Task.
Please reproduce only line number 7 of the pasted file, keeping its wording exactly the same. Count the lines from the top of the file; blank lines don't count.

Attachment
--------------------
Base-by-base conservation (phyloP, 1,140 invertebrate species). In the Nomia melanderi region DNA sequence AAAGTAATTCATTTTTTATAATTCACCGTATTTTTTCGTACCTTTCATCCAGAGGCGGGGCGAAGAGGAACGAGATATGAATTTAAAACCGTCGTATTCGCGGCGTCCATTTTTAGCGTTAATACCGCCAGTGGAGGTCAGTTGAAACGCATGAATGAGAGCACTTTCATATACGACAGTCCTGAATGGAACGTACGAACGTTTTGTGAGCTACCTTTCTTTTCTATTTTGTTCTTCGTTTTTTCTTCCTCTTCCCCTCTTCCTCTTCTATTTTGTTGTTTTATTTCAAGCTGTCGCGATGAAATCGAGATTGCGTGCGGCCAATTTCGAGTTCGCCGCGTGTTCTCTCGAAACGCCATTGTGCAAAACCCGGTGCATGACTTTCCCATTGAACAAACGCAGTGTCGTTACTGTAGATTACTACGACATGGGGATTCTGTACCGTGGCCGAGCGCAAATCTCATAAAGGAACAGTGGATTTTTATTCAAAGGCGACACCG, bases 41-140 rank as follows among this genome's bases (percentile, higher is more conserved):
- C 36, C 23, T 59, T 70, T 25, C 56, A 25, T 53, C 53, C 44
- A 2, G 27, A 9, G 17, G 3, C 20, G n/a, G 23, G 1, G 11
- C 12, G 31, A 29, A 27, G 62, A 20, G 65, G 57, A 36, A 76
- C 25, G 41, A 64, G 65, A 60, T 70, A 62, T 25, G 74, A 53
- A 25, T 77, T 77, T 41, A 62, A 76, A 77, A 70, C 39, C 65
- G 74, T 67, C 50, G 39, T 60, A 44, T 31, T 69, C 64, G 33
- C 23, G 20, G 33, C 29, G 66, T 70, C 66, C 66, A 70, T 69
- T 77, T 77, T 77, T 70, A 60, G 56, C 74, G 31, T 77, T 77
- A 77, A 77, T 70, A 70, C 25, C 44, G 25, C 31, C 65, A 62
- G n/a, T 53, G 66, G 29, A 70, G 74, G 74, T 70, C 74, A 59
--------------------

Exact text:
- G 74, T 67, C 50, G 39, T 60, A 44, T 31, T 69, C 64, G 33